The pancreas is a part of the digestive system, responsible for producing important enzymes and hormones that break down foods.
The study, published in the American Cancer Society's (ACS) peer-reviewed journal CANCER, examines one of the most stealthy cancers; the majority of cases are only discovered at a late stage that is not amenable to surgical intervention.
Only 10-20% of pancreatic cancer patients undergo resection surgery, and of these patients, approximately 80% still die from the disease. The 5-year survival rate for pancreatic cancer is currently less than 5%.
However, according to the study's authors, recent research has suggested that there is a period of 10-20 years from the original cancer-initiating mutation to the establishment of the disease in an advanced form. This gap represents a possible opportunity for intervention, so long as the cancer is detected.
Although pancreatic cancer only accounts for 3% of cancer cases in the US, the ACS estimate that approximately 46,420 people (23,530 men and 22,890 women) will be diagnosed with pancreatic cancer in 2014. Over the past decade, rates of pancreatic cancer have been rising slightly.
A hereditary disposition
Experts have previously found that some cases of pancreatic cancer appear to run within family groups, though despite this, it is largely unknown specifically which genes are responsible for a hereditary disposition toward the disease.
Dr. Andrew Biankin of the University of Glasgow, Scotland, and colleagues analyzed 766 patients who had been diagnosed with pancreatic cancer. Patients were defined by the authors as having an inherited disposition toward the disease if they had one or more first-degree relatives with pancreatic cancer. If not, their cases were defined as sporadic.
Of the 766 patients, around 9% had first-degree relatives with pancreatic cancer. The researchers found that these patients with familial pancreatic cancer tended to have more pre-cancerous tissue in the area adjacent to their cancer than those with sporadic pancreatic cancer.
Dr. Biankin and his team also discovered that members of the families affected by pancreatic cancer were at a higher risk of developing other forms of cancer, such as endometrial cancer and melanoma. Patients with familial pancreatic cancer were more than twice as likely to have family members with other forms of cancer (extrapancreatic malignancy) than those with sporadic cancer.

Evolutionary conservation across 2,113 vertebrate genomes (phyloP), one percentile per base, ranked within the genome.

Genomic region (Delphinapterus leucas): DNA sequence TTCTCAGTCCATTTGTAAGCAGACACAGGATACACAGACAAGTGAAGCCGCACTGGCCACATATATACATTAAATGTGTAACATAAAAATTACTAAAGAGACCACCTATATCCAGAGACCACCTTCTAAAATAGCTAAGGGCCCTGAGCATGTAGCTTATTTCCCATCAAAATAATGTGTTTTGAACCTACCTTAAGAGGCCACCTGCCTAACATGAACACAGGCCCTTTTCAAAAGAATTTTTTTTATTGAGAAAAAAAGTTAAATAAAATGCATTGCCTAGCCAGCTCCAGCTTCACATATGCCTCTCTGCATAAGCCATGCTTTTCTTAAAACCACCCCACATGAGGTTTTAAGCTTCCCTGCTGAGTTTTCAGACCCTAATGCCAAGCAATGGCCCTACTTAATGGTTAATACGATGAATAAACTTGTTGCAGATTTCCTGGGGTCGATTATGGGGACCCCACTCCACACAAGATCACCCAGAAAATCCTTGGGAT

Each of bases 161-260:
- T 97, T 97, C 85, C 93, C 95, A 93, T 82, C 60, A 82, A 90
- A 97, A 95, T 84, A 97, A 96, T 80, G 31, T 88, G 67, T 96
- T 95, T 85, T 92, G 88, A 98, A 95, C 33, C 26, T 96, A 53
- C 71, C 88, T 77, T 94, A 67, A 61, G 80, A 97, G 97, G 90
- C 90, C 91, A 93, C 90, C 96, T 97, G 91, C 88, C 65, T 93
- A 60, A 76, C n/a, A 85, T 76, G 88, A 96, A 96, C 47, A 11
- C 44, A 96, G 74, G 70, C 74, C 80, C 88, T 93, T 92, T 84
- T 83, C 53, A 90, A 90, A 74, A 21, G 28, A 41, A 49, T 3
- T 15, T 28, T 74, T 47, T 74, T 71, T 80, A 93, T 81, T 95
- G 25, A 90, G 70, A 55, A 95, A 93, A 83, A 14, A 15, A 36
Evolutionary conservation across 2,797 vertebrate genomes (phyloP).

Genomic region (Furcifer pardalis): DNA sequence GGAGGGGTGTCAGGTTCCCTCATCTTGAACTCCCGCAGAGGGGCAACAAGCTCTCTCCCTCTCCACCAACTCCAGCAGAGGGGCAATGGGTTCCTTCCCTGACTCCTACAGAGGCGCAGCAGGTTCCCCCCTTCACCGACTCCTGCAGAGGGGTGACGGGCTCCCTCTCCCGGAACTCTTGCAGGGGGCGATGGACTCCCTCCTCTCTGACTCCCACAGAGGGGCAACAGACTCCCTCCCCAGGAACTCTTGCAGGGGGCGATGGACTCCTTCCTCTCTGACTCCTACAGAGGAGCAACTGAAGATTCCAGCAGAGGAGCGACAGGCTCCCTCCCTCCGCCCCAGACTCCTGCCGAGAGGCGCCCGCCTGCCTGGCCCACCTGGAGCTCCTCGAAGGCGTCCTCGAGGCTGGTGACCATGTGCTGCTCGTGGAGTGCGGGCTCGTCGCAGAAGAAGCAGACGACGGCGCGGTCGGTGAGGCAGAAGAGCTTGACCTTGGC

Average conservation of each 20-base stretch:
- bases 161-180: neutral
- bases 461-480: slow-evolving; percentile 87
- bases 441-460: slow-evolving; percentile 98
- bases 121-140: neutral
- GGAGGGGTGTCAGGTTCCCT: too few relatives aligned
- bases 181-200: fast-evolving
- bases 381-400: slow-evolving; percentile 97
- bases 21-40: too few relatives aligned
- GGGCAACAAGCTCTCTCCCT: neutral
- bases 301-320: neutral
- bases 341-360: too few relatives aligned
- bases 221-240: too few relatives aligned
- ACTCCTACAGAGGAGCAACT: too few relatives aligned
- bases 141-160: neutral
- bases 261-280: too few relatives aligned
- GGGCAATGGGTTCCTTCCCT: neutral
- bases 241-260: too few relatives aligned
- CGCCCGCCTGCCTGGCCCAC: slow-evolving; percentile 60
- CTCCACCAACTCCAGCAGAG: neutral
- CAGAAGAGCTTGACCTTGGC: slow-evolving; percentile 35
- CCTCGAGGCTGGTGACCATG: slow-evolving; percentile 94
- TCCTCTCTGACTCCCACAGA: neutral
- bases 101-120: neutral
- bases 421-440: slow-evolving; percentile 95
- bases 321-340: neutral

In cases of both familial and sporadic pancreatic cancer, an association was found between active smoking and a significantly younger age at diagnosis.
Likely that inherited genes play 'a significant role'
"These findings are important because they suggest that the genes we inherit from our parents likely play a significant role in our lifetime risk of developing pancreatic cancer," says Dr. Biankin. He continues:
"Secondly, they emphasize that when assessing someone's individual risk of developing pancreatic cancer, it may be important to assess not just family history of pancreatic cancer but other malignancies too. Finally, our data emphasize the importance of smoking abstinence."
The authors conclude that, in order to identify susceptibility genes, strong clinical characterization of familial pancreatic cases will be essential.
They acknowledge that the study has some limitations. The authors were unable to adjust their rates of extrapancreatic malignancy in the family members of patients for family size. Information regarding first-degree relatives was also obtained from the patients, leaving the study open to recall bias.
There is still some distance to go before health care providers can detect this cancer early with ease. As the organ lies deep within the body, early tumors cannot be detected by physical examination and symptoms do not typically manifest until the cancer has spread elsewhere.
As a result, testing people who could be at an increased risk of the disease is a helpful way of potentially catching pancreatic cancer early. Identifying precisely what makes people more susceptible to the disease is the first part of this battle.
Last month, Medical News Today reported on a study published in the journal Nature Medicine, detailing a newly discovered marker that could lead to the early detection of pancreatic cancer.